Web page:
Last Updated on January 8, 2023 by Omoyeni Adeniyi
As the most populous city in California, Los Angeles attracts students and professionals from all walks of life. Los Angeles has thriving healthcare and manufacturing industries and is known as the entertainment capital of the world.
Being around some top schools is also one of the perks of living in Los Angeles. Several LA colleges ranked among the best in the world for their education and economic initiatives.
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The East Coast may claim home to the City That Never Sleeps, but the West Coast has the City of Angels. Aspiring actors, musicians, entrepreneurs and the like flock to Los Angeles, California for one thing: to make dreams a reality. After all, hiking SoCal’s beautiful mountain ranges and surfing at the idyllic sunny beaches will make you feel like anything is possible. But where do the best and the brightest go to in the Los Angeles area to learn how to make their dreams come true? We’ve got the answer.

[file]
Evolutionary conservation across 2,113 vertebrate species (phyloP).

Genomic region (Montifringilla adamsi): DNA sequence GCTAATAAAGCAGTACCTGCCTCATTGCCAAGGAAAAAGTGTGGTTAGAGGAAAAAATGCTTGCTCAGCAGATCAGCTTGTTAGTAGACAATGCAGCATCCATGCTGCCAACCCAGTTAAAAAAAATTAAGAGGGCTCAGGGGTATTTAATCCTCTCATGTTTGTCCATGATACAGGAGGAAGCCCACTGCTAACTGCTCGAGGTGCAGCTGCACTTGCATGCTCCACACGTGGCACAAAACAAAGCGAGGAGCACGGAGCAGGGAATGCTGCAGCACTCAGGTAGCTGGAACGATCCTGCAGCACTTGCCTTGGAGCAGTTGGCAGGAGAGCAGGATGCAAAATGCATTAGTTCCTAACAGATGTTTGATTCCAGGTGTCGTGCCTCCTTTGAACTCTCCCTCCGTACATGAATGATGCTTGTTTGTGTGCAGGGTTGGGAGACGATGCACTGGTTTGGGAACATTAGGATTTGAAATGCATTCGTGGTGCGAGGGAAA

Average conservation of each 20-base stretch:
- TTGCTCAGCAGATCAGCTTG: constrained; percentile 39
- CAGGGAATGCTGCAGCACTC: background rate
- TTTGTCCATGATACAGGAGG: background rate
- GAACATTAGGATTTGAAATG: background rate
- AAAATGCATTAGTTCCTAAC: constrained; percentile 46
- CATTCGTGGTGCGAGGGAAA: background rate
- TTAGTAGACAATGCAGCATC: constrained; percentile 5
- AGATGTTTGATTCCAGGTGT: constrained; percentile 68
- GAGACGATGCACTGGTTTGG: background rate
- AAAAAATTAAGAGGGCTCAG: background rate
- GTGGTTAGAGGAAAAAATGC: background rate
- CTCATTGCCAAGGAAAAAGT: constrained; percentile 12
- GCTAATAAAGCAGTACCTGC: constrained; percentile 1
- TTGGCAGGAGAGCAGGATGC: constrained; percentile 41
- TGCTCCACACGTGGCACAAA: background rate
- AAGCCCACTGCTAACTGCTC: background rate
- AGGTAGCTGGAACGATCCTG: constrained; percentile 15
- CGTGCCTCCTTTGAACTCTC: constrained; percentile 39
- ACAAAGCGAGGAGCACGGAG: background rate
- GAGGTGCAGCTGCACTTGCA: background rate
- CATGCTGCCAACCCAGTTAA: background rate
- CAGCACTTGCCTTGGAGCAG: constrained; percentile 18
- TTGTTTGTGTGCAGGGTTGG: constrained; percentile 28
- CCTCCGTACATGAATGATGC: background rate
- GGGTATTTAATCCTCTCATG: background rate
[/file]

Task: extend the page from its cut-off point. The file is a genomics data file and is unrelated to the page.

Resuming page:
Best Colleges In La
10. Pitzer College
Pitzer College creates an intimate environment while still offering all the resources of a big school. How do they do this? All seven of the Claremont Colleges (including Claremont McKenna, Pomona, Scripps and Harvey Mudd) work closely together to offer students the resources of a big school while keeping their own student body numbers low to provide the personalized attention offered by small schools. Plus, Pitzer boasts over 60 different clubs and organizations clubs. We’re talking everything from breakfast and brewing to reggae and skateboarding. Aside from clubs, Pitzer’s green bike-share program lends out bikes to students in exchange for few hours of volunteering. Promoting green initiatives with physical activity and volunteerism? Talk about killing three birds with one stone.
9. Pepperdine University
Any Zoey 101 fans out there? You may know Pepperdine as the Pacific Coast Academy (aka the coolest boarding school ever). Turns out, Pepperdine and the rest of Malibu look just as picturesque in person as on TV. PU loves sending their students abroad—try two-thirds of the student body—to Lausanne, Heidelberg and Buenos Aires, etc. When students grow weary of gallivanting around the world, they can participate in programs like Surf Convo and God in the Wilderness that combine spirituality with Pepperdine’s beautiful natural surroundings.
8. Loyola Marymount University